An otherwise media shy Melinda Gates has stepped
out on a limb to take up the cause of women
MELINDA GATES is a woman who is charged up about her mission and is in no mood to mince her words about it. No matter if the powerful catholic church to which she belongs and the Vatican, might take offence at her insistence on taking up the cause of making contraception available to the world’s women.
The soft-spoken Gates, who was in London last week for a conference on contraception and women, organised in collaboration with the British government, categorically stated that giving voice to the concerns of women all over the world, who struggle continuously between pregnancies and to raise, indeed keep her children alive, would be her life’s work from now on.
Gates’ mission is a humungous task: giving modern tools of contraception to some 120 million women in the next 8 years. Gates is spearheading research and projects to raise funds for the effort so that women in developing countries in Africa, Asia and other parts of the world get contraception easily, not just so that world population can be controlled but so that they are able to better raise their children, kept them fed and educate them, by spacing out their pregnancies.
For a practicing Catholic, it can’t be an easy thing to do but Gates’ resolve to take on a project that might rankle with the folks in the Vatican comes , she says, largely from her experiences travelling to places in Africa, Bangladesh and India where she has seen women die during childbirth because there was little space between two deliveries. She has also seen women struggle to keep themselves and their children alive and many have questioned her why they are not able to have control over their own life.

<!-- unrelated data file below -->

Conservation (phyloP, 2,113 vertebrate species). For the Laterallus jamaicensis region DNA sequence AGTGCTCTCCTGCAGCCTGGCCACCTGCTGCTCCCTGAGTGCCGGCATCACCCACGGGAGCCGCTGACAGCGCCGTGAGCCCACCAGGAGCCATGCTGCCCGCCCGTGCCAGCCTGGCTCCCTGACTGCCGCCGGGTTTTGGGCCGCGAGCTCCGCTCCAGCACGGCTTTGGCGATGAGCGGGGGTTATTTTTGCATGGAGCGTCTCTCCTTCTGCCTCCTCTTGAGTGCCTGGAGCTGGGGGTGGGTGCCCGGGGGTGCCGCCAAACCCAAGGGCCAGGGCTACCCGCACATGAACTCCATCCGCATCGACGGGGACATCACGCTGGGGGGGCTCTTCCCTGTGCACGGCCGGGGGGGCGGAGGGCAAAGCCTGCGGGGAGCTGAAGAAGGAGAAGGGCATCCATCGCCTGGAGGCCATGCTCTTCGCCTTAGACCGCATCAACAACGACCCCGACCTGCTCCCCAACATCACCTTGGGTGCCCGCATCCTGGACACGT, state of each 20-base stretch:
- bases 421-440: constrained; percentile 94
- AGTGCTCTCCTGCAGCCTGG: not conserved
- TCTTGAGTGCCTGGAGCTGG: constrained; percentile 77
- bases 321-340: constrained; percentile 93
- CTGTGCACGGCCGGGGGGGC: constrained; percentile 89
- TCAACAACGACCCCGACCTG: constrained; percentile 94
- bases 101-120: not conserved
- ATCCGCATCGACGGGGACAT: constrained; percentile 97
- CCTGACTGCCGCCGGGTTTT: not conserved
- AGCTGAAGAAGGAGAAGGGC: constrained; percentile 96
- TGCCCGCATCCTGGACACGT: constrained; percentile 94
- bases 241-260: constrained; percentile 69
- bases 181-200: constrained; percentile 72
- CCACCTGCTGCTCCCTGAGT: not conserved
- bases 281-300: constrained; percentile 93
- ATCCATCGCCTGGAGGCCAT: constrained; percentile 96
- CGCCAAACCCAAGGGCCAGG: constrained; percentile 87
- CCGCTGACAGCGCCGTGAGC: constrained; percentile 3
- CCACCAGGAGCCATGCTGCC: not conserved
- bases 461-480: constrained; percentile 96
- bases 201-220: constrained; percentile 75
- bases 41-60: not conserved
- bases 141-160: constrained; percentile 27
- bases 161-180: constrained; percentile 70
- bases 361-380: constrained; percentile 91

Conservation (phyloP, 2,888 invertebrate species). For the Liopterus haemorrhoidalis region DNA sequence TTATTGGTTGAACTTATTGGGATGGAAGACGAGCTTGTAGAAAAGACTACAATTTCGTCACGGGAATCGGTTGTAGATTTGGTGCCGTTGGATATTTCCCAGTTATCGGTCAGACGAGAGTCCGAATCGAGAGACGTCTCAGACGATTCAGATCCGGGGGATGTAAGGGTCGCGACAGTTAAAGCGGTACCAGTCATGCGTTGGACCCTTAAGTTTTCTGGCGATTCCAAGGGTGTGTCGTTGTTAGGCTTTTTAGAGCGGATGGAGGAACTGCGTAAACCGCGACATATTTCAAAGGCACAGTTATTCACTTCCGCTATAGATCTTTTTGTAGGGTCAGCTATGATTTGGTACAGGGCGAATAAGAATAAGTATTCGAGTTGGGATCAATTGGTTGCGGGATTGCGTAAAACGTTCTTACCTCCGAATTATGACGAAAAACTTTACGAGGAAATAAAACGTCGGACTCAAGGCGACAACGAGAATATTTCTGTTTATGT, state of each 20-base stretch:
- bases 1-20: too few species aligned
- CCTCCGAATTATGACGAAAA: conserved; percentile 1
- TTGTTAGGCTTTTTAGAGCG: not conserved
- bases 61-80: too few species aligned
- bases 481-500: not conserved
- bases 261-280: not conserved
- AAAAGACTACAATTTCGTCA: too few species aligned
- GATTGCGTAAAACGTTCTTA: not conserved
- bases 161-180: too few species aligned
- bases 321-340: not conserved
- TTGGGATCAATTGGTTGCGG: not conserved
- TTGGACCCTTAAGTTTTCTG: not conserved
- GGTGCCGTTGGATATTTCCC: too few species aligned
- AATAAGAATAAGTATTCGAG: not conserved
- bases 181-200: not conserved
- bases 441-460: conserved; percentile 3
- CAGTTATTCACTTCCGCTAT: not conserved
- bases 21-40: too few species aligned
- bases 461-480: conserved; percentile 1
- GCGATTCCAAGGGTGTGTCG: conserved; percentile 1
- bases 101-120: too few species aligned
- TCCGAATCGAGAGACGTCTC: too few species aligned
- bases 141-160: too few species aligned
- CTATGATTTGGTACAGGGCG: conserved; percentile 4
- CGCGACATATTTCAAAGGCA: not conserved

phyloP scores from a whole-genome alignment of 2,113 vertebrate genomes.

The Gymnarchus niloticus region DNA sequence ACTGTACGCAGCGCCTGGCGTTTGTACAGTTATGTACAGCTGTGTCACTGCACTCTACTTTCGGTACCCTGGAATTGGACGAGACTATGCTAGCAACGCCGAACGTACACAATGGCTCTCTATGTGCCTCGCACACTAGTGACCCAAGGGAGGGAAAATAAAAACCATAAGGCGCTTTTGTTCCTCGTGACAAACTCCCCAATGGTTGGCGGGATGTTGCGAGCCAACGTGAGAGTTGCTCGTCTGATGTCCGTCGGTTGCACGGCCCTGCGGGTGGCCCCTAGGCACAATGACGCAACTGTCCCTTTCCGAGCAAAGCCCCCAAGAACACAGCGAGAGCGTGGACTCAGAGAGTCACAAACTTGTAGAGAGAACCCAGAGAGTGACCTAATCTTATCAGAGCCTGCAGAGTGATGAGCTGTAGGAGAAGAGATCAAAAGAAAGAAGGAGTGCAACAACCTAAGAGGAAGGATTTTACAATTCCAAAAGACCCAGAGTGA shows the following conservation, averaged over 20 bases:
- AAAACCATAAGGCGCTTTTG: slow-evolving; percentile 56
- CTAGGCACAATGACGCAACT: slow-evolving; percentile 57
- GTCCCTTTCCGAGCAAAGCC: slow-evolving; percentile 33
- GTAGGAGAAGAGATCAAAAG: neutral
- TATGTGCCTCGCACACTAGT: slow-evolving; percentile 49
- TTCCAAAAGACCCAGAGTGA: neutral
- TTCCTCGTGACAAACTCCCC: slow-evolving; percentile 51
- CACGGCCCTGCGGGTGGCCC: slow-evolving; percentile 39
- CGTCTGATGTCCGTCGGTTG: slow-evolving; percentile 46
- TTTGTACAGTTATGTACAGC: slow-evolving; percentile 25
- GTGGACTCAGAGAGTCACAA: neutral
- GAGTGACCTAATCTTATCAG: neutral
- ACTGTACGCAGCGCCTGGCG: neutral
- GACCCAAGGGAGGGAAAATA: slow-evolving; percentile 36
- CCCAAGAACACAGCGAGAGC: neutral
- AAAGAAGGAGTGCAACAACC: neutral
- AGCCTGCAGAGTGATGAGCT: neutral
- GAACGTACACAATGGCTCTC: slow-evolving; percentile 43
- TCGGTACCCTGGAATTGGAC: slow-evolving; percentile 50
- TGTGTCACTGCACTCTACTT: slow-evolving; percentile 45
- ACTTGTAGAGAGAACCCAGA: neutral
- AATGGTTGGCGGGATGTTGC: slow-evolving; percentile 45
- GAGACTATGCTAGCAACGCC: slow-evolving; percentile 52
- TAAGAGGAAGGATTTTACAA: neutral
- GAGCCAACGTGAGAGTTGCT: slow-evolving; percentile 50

“Of course I wrestled with this. As a Catholic I believe in this religion, there are amazing things about this religion, amazing moral teachings that I do believe in, but I also have to think about how we keep women alive. I believe in not letting babies die, and to me that’s more important than arguing about what method of contraception [is right],” she said . The Catholic church believes in the natural method of contraception but the Bill and Melinda Gates Foundation is working toward making modern methods of contraception available for women.
Gates was very firm on her stand last week when she said she would work to “put back on the global health agenda,” even if it means going against the Catholic church. Her work will focus on contraceptive availability for women in Sub-Saharan Africa and Asia which has a large population of practicing Catholics.
Already, her bold stand is bringing in response from rather important people. New York City Mayor Mike Bloomberg has put his buck down, announcing he will contribute $50 million to the cause. “A church is made up of its members, and one of the things this campaign might do is help women speak out. I’ve had thousands of women come on to websites and say ‘I’m a Catholic, but I believe in contraception.’ It’s going to be women voting with their feet.”
Already, people are talking about the otherwise media shy Gates who has stepped out on a limb to take up the cause of women. But look at the facts and it is easy to know where her conviction comes from . Just a day before the summit took off in London, the British medical journal, The Lancet carried a new report that showed that better access to contraception could cut the maternal death rate in developing countries by a third. Now , if that is not a good enough reason for a woman to take a stand, we don’t know what is.